However, we know from our own Bible reading that salves, or ointments, were in use in Bible days. Preuss tells us that their bases were tallow (rendered animal fat) and wax. For eye salves, pastes were made into the form of loaves called collyria. When needed, the loaves were rubbed into salve, possibly with a liquid.
Also in common use were plasters, the equivalent of wound dressings. They were made of mixtures of substances such as mud, clay, plants and herbs and were applied to wounds for protection and to absorb seepage. Preuss notes that there was a type of plaster called retiya, its contents now unknown except for wheat flour. Another type “was made either of leather or material, or linen or wool wags.” (For additional information on plasters, see: “History of Wound Care” Shah, Jayesh B. Published online 2012 Apr 19.)
“To treat a wound,” Preuss notes, “one applies moch (cotton or lint) and sponge, as well as garlic and onion peels, which are secured with a thread. Alternatively, one skillfully applies a bandage.” The balm of Gilead of Jeremiah 8:22 was also likely applied in wound care. Rushes were sometimes attached to injured fingers, sometimes cushioned with flocks of wool. Olive oil was used to sooth and protect. Isaiah 1:6 states, “From the sole of your foot to the top of your head there is no soundness – only wounds and welts and open sores, not cleansed or bandaged or soothed with olive oil.” We see the Good Samaritan “pouring on oil and wine" before bandaging the victim's wounds. (Luke 10:25-37) Writes Preuss, “According to Mar Samuel, a wound should always be treated with oil and warm water.” (pg. 239)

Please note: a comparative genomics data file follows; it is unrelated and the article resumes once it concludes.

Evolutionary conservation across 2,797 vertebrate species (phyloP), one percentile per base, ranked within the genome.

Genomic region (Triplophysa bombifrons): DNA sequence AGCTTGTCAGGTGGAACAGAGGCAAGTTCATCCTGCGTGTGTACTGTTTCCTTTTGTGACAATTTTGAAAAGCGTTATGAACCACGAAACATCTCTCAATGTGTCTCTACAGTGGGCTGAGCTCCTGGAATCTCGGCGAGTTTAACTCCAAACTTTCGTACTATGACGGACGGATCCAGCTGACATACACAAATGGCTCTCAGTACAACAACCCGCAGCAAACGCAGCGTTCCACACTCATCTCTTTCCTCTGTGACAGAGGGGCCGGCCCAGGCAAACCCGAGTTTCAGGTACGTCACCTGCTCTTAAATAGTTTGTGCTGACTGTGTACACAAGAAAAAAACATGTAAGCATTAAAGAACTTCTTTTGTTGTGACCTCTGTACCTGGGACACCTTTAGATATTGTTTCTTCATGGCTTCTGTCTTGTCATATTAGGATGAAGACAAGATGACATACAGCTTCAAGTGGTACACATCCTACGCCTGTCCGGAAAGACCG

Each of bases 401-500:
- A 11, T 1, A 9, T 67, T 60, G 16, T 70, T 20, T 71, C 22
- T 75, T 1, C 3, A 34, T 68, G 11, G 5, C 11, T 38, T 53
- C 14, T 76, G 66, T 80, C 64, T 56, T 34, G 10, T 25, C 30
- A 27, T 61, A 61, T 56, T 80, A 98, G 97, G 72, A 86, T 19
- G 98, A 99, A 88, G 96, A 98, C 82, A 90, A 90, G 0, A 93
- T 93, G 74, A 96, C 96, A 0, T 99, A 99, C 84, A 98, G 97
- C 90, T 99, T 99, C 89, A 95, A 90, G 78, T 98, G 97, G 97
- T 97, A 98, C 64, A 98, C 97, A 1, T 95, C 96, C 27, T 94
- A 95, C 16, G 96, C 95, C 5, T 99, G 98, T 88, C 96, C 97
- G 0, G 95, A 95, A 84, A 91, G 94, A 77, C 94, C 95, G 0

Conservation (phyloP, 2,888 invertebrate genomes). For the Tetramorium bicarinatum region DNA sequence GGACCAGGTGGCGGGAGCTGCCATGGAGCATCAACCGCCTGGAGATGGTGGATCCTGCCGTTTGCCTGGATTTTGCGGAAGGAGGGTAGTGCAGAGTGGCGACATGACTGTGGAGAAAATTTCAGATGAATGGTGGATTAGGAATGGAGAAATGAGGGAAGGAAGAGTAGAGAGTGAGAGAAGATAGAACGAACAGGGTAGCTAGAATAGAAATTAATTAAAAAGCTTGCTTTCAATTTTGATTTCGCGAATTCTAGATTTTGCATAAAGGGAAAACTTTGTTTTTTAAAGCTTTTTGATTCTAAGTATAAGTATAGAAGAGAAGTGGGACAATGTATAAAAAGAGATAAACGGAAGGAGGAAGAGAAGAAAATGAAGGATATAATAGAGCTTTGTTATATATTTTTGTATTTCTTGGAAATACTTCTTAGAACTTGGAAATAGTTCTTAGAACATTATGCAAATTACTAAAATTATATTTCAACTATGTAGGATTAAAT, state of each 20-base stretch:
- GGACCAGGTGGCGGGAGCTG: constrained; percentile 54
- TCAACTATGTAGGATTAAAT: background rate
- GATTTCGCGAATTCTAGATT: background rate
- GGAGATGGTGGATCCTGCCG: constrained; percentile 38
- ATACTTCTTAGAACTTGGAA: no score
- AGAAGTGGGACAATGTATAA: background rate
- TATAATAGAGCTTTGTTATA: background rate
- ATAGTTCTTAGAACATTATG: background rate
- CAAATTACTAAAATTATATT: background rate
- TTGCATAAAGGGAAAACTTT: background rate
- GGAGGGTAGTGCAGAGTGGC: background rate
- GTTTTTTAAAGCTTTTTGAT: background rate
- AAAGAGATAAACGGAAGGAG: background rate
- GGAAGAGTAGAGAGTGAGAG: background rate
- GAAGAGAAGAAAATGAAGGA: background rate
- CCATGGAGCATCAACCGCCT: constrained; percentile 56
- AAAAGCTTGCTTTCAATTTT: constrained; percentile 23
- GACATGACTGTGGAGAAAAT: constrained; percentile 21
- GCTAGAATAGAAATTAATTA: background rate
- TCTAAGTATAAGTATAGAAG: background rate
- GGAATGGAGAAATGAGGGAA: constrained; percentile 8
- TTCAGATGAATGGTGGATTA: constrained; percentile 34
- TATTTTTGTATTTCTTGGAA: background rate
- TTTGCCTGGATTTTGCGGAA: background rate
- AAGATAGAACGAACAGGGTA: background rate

Poultices were also in use. Different from plasters, poultices were masses of moist materials spread over a wound or pain to treat that part of the body. Isaiah had a poultice of figs made for King Hezekiah to heal a boil (2 Kings 20:7). Preuss also discovered in Jewish literature “a poultice recommended by a wise woman for all types of pain (which) consisted of seven parts of fat and one part of wax.”
Regarding medications, those described in the Talmud were mostly derived from the flora, but the most important item from the fauna was honey. Pearls were also included in animal remedies, supposedly crushed and dissolved into a drink which only rich men could afford. However, rather than overwhelming evidence that the Hebrews were skilled botanical healers, drugs seem to have been neglected in favor of even more simple practices.
“Over and above medicaments, non-medicinal remedies of various types are mentioned in the Talmud,” says Preuss. Among them are warm cloths for abdominal pain, music to sedate the mentally ill, sunbaths or bathing in the Dead Sea, bread soaked in wine for eye compresses, unripe gourds on the forehead for cooling, drinking water from the Siloa Springs, and regulation of diet.
“One must be unusually careful in describing the pharmacology of antiquity,” writes Preuss. There is so great a difference in the content of ingredients from ancient history to present day. Prior to chemistry, where we can take the needed parts from their sources, medications were more complex, not less.
Even into the sixteenth century, the apothecary was required to have on hand “wood lice, rain worms, ants, vipers, scorpions, frogs and crabs; also the skull of a dead person who was not buried, the bone from the heart of a hart, sparrow brains and hare brains, teeth of wild pigs and elephant skin, frog hearts, fox lungs, wolf intestines, human fat and so on.” Perhaps that description alone can give insight into what could be found in folk medicine. Ancient remedies may not be so worthy of our praise today as we tend to think.